Friday, July 15, 2016

Dallas Blame

There has been a lot of rhetoric surrounding the Black Lives Matter (BLM) movement and the assassination of five Dallas police officers. On the one hand some people are blaming BLM (and the president, and others) for the attack. Others are saying it was a mentally disturbed veteran and we should blame the government for making him a soldier and sending him to war. But are either of them (or is anyone, really) to blame, other than the gunman himself? Let's consider a couple of scenarios.

Scenario 1. Alice hates Bob. She secretly wishes he were dead. Bob is shot dead. Alice feels guilty. But is Alice really responsible for Bob's death? Of course not. While she willed his death, she has not done anything to influence whether or not Bob lived or died. The gunman is solely responsible.

Scenario 2. Alice hates Bob. She hires a hit man to kill Bob. Bob is shot dead. Is Alice responsible for Bob's death? Of course. While the gunman is ultimately the cause of his death, Alice influenced him to kill Bob by giving him money to do it.

Scenario 3. Alice hates Bob. Alice takes out ads saying that Bob does not deserve to live. She appears on national television speaking about how terrible Bob is and how he deserves death. Bob is shot dead. Is Alice responsible for Bob's death? Of course. While the gunman is ultimately the cause of his death, Alice influenced him to kill Bob by calling for Bob;s death in a way that was compelling (obviously) to the gunman.

BLM has put itself in a position of authority by claiming to speak for blacks. In that position, they have tremendous influence on the actions of many people (witness the number of people who come out to march with the movement). Inasmuch as they have that authority, they also have responsibility for the actions they call for. When they call for justice against white police officers, is that not a call for them to have the same penalty on them that BLM says they imposed on the black victims they "murdered?"

I heard a BLM spokesman on the radio the other day, and his speech upset me enough to write this blog post. Even after the murders of the officers in Dallas he not only had no regrets, but reiterated his support for the killer. In his words "Nobody wants to see innocent people killed" but he then went into a diatribe on police, the gist of which was that none of them are innocent.

St James understood the responsibility of those who claim authority when he wrote, in James 3:1-8 (emphasis mine):
Not many of you should become teachers, my brothers and sisters, for you know that we who teach will be judged with greater strictness. For all of us make many mistakes. Anyone who makes no mistakes in speaking is perfect, able to keep the whole body in check with a bridle. If we put bits into the mouths of horses to make them obey us, we guide their whole bodies.  Or look at ships: though they are so large that it takes strong winds to drive them, yet they are guided by a very small rudder wherever the will of the pilot directs. So also the tongue is a small member, yet it boasts of great exploits.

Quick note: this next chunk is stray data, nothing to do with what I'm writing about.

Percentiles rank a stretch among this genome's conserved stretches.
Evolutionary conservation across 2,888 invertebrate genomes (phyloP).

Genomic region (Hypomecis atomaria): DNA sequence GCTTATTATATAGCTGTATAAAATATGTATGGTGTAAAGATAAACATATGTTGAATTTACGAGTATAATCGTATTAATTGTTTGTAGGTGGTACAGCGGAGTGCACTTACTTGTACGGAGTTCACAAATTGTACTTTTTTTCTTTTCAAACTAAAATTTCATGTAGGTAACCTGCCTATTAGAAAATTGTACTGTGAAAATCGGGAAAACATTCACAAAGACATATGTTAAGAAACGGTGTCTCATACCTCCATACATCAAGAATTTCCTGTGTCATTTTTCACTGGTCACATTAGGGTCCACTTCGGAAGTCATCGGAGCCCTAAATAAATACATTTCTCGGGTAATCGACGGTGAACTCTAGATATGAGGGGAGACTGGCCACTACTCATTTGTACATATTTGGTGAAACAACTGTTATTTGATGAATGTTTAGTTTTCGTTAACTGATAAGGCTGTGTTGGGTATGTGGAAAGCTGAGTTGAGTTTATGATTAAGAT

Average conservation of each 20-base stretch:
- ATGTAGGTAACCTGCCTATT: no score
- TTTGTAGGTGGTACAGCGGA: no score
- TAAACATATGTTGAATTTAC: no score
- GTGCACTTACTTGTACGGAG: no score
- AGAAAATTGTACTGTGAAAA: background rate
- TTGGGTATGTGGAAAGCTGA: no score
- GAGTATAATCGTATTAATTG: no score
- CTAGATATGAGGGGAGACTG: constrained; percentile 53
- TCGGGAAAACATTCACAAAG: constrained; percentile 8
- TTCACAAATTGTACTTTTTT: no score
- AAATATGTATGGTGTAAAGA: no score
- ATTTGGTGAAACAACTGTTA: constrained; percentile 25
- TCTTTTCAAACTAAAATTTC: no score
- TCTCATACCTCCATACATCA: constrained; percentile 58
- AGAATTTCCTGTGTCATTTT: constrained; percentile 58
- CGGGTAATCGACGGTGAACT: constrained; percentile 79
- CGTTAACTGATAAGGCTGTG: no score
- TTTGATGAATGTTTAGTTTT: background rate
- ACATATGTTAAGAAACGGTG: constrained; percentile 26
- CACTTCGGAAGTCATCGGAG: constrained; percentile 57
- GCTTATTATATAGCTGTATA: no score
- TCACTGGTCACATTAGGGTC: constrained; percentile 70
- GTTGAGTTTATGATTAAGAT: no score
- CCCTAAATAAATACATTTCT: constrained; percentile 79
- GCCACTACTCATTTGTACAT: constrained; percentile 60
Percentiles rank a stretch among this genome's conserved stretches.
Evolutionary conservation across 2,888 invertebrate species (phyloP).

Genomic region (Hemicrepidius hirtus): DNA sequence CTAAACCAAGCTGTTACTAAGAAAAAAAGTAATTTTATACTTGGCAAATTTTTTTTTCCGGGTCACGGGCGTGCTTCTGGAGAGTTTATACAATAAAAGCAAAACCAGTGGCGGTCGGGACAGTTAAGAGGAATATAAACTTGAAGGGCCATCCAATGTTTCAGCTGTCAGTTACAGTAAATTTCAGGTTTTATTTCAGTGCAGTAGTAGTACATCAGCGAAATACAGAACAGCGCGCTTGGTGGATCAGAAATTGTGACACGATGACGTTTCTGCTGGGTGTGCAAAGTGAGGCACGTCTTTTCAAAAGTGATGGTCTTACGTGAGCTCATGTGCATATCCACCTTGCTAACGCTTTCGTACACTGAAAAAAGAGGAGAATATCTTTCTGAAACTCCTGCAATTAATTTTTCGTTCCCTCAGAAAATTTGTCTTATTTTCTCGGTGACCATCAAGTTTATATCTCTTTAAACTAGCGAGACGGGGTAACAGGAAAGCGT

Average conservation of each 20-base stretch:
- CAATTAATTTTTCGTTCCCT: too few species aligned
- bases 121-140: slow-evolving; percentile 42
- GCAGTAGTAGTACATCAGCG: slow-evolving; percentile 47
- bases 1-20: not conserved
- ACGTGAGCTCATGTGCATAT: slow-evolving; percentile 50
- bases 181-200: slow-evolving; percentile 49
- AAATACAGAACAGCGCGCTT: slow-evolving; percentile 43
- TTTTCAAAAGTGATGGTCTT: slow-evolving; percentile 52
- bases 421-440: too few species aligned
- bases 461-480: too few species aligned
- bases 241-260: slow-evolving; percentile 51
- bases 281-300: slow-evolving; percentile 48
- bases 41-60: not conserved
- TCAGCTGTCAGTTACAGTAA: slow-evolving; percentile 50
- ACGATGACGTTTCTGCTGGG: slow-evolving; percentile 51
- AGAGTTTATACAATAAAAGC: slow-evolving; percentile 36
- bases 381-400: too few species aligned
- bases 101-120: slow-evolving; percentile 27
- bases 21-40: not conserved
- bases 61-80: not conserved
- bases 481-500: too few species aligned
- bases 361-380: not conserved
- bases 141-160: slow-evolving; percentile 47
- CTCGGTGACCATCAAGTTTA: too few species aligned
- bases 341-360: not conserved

How great a forest is set ablaze by a small fire! And the tongue is a fire. The tongue is placed among our members as a world of iniquity; it stains the whole body, sets on fire the cycle of nature, and is itself set on fire by hell. For every species of beast and bird, of reptile and sea creature, can be tamed and has been tamed by the human species, but no one can tame the tongue—a restless evil, full of deadly poison.
While we're on the topic of police brutality, let me say that there are good cops and bad cops, just like all of us, and like all of us, most cops are good but some are bad. Despite a NYC study that shows cops treat blacks more harshly than whites, a wider study showed cops are more likely to shoot whites than blacks. But all of this rhetoric only serves to obfuscate the problem. By claiming they know the motive for cops shooting blacks (racism) the BLM stifles any real research into systemic problems with excessive police force. They also, ironically, justify the militarization of police and harsh treatment of blacks by encouraging blacks to be aggressive and non-compliant when interacting with police officers.

As an American I agree with the issue being addressed by BLM, the over-militarization of police, in terms of armament, equipment and training, and the apparent increase in use of overwhelming deadly force. However, we need to look for the real cause of the matter and address that rather than calling it racism in certain cases and ignoring the rest. We cannot become blindly "anti-cop" and expect laws to be enforced and the public to remain safe.


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